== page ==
Hmm… is there a polite way to respond “negatron” to “Want to see something?”

We started his social studies homework; “What countries import oil to Russia?”

Houston: “I’ve changed my fingerprints. (shows me his fingertips)  See, I used a pin and poked it and now I have little scars and my fingerprints are different.  Now I can never get caught.”


“Can you find the are arrows on the map showing what countries import oil to Russia?”

Houston: “It doesn’t hurt to put a pin through your skin.  I did it on my arm and here, here, here, here, here, here, here, and then put a string through all the holes.”


“See, this arrow, what country is that?”

Houston:  “I’ve been fishing before.  I caught a fish and put it in the blender and the lid wasn’t on it and fish blood and guts went all over the ceiling of our trailer.”

“Let’s list ten Middle Eastern countries and their capitals.”

Houston:  “And then we had to move out of the trailer and my uncle was sad because he liked the smell of the fish blood.  And my mom was mad that we had to move and she and my uncle wrote bad words on the walls in paint. Like ‘FU.'” 

“Look at how many of the countries end in ‘stan.’  I wonder why.  Has your teacher mentioned that?”

Houston:  “I know how to shoot a gun.  My grandpa has guns and we shoot them.   I shot a turkey before.”

“Let’s read about the Nile River and answer these questions.”

Houston:  “I shot it in the foot.  And it ran away like this.” (demonstrates a hobbled strut)

“Is the Aswan High Dam a good thing or a bad thing for Egypt?  List two advantages and two disadvantages of the dam.”

Houston responded:

The damn controls the water.  I can speak Spanish.  It keeps the Nile river from flooding the crops.  My mom had a boyfriend that was Mexican and he had two Mexican kids.   The damn makes it easier for people to cross the river so they can bury their dead.  And they taught me un poco Espanol. If people can’t cross the river then they won’t have life after death.   Mainly swear words though.  The damn can sometimes make the floods worse, though, which kills the crops.  I think the damn is a bad thing and they should remove the damn.

I had been instructed to have him dictate his answers and to write them down for him (due to a disability, he has a hard time holding a pen.)   It wasn’t until AFTER I had written his response that I realized I had misspelled DAM each and every time in the essay.  

I think I may be fired from (volunteer) tutoring!  Which is worse, that I can’t spell, can’t keep the kid focused, or that the word I can’t spell made an unintentional swear word?  (Yes, I did go through and cross out all the “n’s” at the end of the dams.)  (But it won’t be that difficult for the teacher to realize my mistake, and, alas, that I am a dumbass.)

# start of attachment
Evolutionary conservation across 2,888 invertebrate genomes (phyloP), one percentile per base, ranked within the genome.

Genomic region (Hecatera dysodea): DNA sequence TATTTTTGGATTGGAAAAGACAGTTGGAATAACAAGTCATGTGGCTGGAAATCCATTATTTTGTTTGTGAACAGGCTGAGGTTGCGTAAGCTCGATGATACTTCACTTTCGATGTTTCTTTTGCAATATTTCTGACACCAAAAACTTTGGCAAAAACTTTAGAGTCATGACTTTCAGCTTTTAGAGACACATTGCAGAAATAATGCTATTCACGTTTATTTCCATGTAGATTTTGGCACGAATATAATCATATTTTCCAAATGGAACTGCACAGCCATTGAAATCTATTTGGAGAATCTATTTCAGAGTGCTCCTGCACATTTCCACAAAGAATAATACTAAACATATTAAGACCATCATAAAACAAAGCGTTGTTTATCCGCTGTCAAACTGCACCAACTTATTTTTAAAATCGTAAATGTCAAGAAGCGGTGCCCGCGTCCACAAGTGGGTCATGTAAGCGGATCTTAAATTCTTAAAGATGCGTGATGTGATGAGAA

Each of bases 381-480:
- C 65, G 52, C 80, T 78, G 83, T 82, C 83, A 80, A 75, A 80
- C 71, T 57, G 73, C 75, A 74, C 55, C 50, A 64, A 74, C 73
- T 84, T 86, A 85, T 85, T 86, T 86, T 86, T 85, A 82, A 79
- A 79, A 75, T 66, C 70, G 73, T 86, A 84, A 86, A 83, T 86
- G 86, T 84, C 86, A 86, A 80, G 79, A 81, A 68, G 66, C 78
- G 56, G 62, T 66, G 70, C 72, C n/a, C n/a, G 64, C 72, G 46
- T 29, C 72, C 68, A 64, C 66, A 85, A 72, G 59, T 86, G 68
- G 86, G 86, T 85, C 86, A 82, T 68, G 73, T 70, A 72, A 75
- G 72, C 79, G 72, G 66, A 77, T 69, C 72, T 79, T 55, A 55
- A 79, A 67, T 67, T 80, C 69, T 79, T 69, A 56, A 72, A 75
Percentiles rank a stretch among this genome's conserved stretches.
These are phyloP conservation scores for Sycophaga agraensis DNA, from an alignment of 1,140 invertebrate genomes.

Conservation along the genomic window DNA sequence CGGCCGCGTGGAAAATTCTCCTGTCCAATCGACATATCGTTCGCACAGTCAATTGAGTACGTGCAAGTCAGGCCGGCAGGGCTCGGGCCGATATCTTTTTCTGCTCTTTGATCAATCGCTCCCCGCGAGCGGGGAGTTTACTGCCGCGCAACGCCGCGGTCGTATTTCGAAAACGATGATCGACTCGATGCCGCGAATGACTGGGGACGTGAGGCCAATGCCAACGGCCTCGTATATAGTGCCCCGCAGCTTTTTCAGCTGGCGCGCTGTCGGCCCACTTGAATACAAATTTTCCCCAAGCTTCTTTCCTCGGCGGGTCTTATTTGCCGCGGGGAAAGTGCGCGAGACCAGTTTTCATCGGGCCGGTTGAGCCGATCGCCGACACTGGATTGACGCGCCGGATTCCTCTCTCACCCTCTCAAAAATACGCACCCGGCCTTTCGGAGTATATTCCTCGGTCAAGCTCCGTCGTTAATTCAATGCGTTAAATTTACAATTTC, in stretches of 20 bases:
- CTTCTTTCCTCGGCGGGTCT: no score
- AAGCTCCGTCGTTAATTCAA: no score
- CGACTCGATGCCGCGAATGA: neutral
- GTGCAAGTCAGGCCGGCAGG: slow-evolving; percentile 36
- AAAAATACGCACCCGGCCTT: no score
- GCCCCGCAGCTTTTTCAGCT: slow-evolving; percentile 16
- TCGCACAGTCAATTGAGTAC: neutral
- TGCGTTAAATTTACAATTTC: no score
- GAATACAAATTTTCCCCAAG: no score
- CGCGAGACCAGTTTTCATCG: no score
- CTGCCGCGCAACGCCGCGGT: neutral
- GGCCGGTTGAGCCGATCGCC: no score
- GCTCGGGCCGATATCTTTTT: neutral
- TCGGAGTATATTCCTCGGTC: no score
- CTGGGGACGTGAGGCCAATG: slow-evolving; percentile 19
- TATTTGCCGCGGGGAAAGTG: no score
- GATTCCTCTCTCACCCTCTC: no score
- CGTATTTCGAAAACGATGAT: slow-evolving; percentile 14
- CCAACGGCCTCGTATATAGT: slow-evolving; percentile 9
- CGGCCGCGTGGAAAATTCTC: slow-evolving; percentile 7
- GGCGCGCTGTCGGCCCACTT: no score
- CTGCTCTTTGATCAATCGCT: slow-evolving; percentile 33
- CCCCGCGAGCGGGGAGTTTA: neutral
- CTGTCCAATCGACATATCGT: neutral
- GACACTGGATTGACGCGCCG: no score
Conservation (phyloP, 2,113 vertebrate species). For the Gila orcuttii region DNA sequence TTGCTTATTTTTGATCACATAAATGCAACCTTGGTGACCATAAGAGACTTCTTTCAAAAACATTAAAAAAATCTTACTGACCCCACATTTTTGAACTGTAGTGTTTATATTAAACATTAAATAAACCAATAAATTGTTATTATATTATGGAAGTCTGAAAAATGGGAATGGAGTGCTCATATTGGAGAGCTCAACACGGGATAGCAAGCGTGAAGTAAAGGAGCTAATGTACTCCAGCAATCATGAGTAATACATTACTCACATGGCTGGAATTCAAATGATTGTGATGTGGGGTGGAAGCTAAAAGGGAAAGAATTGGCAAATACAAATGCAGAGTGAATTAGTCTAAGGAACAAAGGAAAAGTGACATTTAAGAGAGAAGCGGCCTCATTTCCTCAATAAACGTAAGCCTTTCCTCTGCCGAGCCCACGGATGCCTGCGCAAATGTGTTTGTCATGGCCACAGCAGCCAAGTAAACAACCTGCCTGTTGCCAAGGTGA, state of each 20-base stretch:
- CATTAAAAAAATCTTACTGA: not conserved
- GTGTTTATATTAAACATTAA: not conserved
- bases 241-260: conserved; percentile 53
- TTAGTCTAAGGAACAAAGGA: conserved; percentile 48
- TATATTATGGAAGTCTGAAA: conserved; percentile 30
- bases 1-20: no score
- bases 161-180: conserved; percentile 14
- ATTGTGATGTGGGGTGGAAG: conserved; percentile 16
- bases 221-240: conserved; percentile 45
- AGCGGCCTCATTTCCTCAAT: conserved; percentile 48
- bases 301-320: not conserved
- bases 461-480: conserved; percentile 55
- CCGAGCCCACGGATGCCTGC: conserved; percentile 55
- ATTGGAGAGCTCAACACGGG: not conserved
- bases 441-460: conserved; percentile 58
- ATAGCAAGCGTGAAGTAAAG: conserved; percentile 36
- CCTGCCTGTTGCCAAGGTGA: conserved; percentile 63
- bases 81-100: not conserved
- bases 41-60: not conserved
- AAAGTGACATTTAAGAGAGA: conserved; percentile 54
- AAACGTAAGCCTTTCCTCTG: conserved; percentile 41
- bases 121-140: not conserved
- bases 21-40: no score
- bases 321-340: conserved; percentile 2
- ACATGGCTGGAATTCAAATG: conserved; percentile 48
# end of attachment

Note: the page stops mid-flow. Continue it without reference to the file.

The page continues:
After tutoring I ran and picked up Reagan and told her how it went.  She said “Did you know he’s Mongolian?”     Confused, (“Like the beef?”)  it seemed unlikely to me that a boy from our little town would be from Eastern Asia.   Then it dawned on me, someone (and sadly, probably an adult, given the obscurity of the term) likely referred to him as a “mongol”  and this dated, derogatory term was misinterpreted by children, including my daugher, that  misunderstood and didn’t know better.

I’d say tutoring went “so-so” and left me feeling a bit sad.   (I definitely root for the underdog and this kid is like the underdog of the underdogs)   But the muffins, the muffins were fab.

TWD: Split Level Pudding

October 6, 2009

Jennifer and pudding sitting in a tree, K-I-S-S-I-N-G!

This pudding was definitely worthy of mi amor.   And it was easy to make, used ingredients that I had (and usually have) around the house, milk (I used 2% rather than whole), egg yolks, chocolate, vanilla, cornstarch, heavy cream (yes, I usually have a carton for ice cream making), and sugar.

I served the pudding in small punch bowl cups and only made four servings;  one for each member of my family.  October 2009 020

My camera shy one didn’t eat his, though.  

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And he wouldn’t smile nice for his “” profile pic, either.

(Just joking.)

Attack of the giant pudding cup:  October 2009 017


The chocolate ganache at the bottom was rich, thick and chocolate-y.  I used Dove dark chocolate instead of bittersweet, thinking my kids would find that more appealing.   The vanilla part was smooth and had a really nice texture.  Not too thick or too thin.   I served each one with a dollop of freshly whipped cream and, in my husband’s words “this is the best thing ever!”

This is a great, easy, comforting recipe.  I encourage everyone to visit Garret’s blog, “The Flavor of Vanilla,” for the recipe and his review.